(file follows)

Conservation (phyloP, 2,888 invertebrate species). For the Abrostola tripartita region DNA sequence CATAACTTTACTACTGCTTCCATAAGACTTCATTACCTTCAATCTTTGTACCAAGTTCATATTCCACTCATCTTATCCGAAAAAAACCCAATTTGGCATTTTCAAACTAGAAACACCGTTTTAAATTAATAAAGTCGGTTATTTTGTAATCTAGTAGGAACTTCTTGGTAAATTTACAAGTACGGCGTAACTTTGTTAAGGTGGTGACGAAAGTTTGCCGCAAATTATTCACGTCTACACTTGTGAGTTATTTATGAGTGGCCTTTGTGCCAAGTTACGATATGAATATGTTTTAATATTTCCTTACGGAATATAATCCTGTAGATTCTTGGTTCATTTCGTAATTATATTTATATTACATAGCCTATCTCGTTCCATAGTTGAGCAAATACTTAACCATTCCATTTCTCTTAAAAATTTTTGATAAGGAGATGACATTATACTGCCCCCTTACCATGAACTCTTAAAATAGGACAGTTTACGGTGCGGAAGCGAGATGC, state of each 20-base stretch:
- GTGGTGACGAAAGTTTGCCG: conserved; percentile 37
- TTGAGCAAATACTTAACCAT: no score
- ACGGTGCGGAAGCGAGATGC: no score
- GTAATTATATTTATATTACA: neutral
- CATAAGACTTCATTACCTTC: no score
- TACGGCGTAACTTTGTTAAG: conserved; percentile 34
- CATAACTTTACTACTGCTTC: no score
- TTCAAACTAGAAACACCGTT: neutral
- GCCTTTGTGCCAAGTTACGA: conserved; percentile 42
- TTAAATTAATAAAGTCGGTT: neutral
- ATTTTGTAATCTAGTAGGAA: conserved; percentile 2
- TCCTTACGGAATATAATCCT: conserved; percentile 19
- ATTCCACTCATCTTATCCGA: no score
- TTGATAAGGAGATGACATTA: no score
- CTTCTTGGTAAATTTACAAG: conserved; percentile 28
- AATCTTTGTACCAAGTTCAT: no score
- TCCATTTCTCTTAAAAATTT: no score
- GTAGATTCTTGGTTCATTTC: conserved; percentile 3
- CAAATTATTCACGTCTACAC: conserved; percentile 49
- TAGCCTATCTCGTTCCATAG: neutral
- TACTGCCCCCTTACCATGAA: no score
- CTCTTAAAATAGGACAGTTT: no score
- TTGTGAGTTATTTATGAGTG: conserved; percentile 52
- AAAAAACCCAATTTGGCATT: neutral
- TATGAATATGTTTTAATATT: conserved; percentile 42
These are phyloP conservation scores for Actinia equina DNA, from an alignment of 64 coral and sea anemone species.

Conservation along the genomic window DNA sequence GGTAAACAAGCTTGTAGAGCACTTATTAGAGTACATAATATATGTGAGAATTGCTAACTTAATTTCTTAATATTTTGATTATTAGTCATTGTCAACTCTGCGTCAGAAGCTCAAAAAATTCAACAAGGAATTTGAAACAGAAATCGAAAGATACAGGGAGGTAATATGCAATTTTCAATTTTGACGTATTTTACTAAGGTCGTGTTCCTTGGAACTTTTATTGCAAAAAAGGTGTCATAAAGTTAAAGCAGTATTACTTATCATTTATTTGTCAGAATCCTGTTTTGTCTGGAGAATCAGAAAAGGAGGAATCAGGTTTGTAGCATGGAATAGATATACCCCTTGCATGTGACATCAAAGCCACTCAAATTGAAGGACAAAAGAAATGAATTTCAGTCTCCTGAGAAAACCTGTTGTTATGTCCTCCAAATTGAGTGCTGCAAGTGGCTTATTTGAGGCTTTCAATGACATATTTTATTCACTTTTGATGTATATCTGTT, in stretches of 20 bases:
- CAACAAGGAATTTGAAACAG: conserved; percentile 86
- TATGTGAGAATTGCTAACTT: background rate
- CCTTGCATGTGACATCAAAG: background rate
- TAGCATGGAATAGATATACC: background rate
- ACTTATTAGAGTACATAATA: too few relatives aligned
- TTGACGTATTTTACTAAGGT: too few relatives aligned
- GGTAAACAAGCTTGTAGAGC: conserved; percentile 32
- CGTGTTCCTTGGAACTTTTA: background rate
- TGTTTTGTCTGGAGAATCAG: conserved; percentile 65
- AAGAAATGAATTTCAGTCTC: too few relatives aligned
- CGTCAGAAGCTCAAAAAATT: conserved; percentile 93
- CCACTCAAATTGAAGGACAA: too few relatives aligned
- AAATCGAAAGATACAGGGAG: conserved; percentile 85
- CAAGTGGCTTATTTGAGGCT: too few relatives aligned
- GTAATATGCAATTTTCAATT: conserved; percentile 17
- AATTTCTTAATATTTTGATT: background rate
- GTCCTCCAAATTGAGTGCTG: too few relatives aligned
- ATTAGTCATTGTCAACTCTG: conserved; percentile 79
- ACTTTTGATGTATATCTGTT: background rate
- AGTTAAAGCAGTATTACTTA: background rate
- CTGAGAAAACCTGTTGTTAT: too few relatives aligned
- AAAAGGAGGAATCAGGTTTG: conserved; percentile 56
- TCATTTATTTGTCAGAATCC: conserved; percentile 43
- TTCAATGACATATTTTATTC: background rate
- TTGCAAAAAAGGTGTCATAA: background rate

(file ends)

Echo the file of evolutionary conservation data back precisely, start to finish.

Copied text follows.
Conservation (phyloP, 2,888 invertebrate species). For the Abrostola tripartita region DNA sequence CATAACTTTACTACTGCTTCCATAAGACTTCATTACCTTCAATCTTTGTACCAAGTTCATATTCCACTCATCTTATCCGAAAAAAACCCAATTTGGCATTTTCAAACTAGAAACACCGTTTTAAATTAATAAAGTCGGTTATTTTGTAATCTAGTAGGAACTTCTTGGTAAATTTACAAGTACGGCGTAACTTTGTTAAGGTGGTGACGAAAGTTTGCCGCAAATTATTCACGTCTACACTTGTGAGTTATTTATGAGTGGCCTTTGTGCCAAGTTACGATATGAATATGTTTTAATATTTCCTTACGGAATATAATCCTGTAGATTCTTGGTTCATTTCGTAATTATATTTATATTACATAGCCTATCTCGTTCCATAGTTGAGCAAATACTTAACCATTCCATTTCTCTTAAAAATTTTTGATAAGGAGATGACATTATACTGCCCCCTTACCATGAACTCTTAAAATAGGACAGTTTACGGTGCGGAAGCGAGATGC, state of each 20-base stretch:
- GTGGTGACGAAAGTTTGCCG: conserved; percentile 37
- TTGAGCAAATACTTAACCAT: no score
- ACGGTGCGGAAGCGAGATGC: no score
- GTAATTATATTTATATTACA: neutral
- CATAAGACTTCATTACCTTC: no score
- TACGGCGTAACTTTGTTAAG: conserved; percentile 34
- CATAACTTTACTACTGCTTC: no score
- TTCAAACTAGAAACACCGTT: neutral
- GCCTTTGTGCCAAGTTACGA: conserved; percentile 42
- TTAAATTAATAAAGTCGGTT: neutral
- ATTTTGTAATCTAGTAGGAA: conserved; percentile 2
- TCCTTACGGAATATAATCCT: conserved; percentile 19
- ATTCCACTCATCTTATCCGA: no score
- TTGATAAGGAGATGACATTA: no score
- CTTCTTGGTAAATTTACAAG: conserved; percentile 28
- AATCTTTGTACCAAGTTCAT: no score
- TCCATTTCTCTTAAAAATTT: no score
- GTAGATTCTTGGTTCATTTC: conserved; percentile 3
- CAAATTATTCACGTCTACAC: conserved; percentile 49
- TAGCCTATCTCGTTCCATAG: neutral
- TACTGCCCCCTTACCATGAA: no score
- CTCTTAAAATAGGACAGTTT: no score
- TTGTGAGTTATTTATGAGTG: conserved; percentile 52
- AAAAAACCCAATTTGGCATT: neutral
- TATGAATATGTTTTAATATT: conserved; percentile 42
These are phyloP conservation scores for Actinia equina DNA, from an alignment of 64 coral and sea anemone species.

Conservation along the genomic window DNA sequence GGTAAACAAGCTTGTAGAGCACTTATTAGAGTACATAATATATGTGAGAATTGCTAACTTAATTTCTTAATATTTTGATTATTAGTCATTGTCAACTCTGCGTCAGAAGCTCAAAAAATTCAACAAGGAATTTGAAACAGAAATCGAAAGATACAGGGAGGTAATATGCAATTTTCAATTTTGACGTATTTTACTAAGGTCGTGTTCCTTGGAACTTTTATTGCAAAAAAGGTGTCATAAAGTTAAAGCAGTATTACTTATCATTTATTTGTCAGAATCCTGTTTTGTCTGGAGAATCAGAAAAGGAGGAATCAGGTTTGTAGCATGGAATAGATATACCCCTTGCATGTGACATCAAAGCCACTCAAATTGAAGGACAAAAGAAATGAATTTCAGTCTCCTGAGAAAACCTGTTGTTATGTCCTCCAAATTGAGTGCTGCAAGTGGCTTATTTGAGGCTTTCAATGACATATTTTATTCACTTTTGATGTATATCTGTT, in stretches of 20 bases:
- CAACAAGGAATTTGAAACAG: conserved; percentile 86
- TATGTGAGAATTGCTAACTT: background rate
- CCTTGCATGTGACATCAAAG: background rate
- TAGCATGGAATAGATATACC: background rate
- ACTTATTAGAGTACATAATA: too few relatives aligned
- TTGACGTATTTTACTAAGGT: too few relatives aligned
- GGTAAACAAGCTTGTAGAGC: conserved; percentile 32
- CGTGTTCCTTGGAACTTTTA: background rate
- TGTTTTGTCTGGAGAATCAG: conserved; percentile 65
- AAGAAATGAATTTCAGTCTC: too few relatives aligned
- CGTCAGAAGCTCAAAAAATT: conserved; percentile 93
- CCACTCAAATTGAAGGACAA: too few relatives aligned
- AAATCGAAAGATACAGGGAG: conserved; percentile 85
- CAAGTGGCTTATTTGAGGCT: too few relatives aligned
- GTAATATGCAATTTTCAATT: conserved; percentile 17
- AATTTCTTAATATTTTGATT: background rate
- GTCCTCCAAATTGAGTGCTG: too few relatives aligned
- ATTAGTCATTGTCAACTCTG: conserved; percentile 79
- ACTTTTGATGTATATCTGTT: background rate
- AGTTAAAGCAGTATTACTTA: background rate
- CTGAGAAAACCTGTTGTTAT: too few relatives aligned
- AAAAGGAGGAATCAGGTTTG: conserved; percentile 56
- TCATTTATTTGTCAGAATCC: conserved; percentile 43
- TTCAATGACATATTTTATTC: background rate
- TTGCAAAAAAGGTGTCATAA: background rate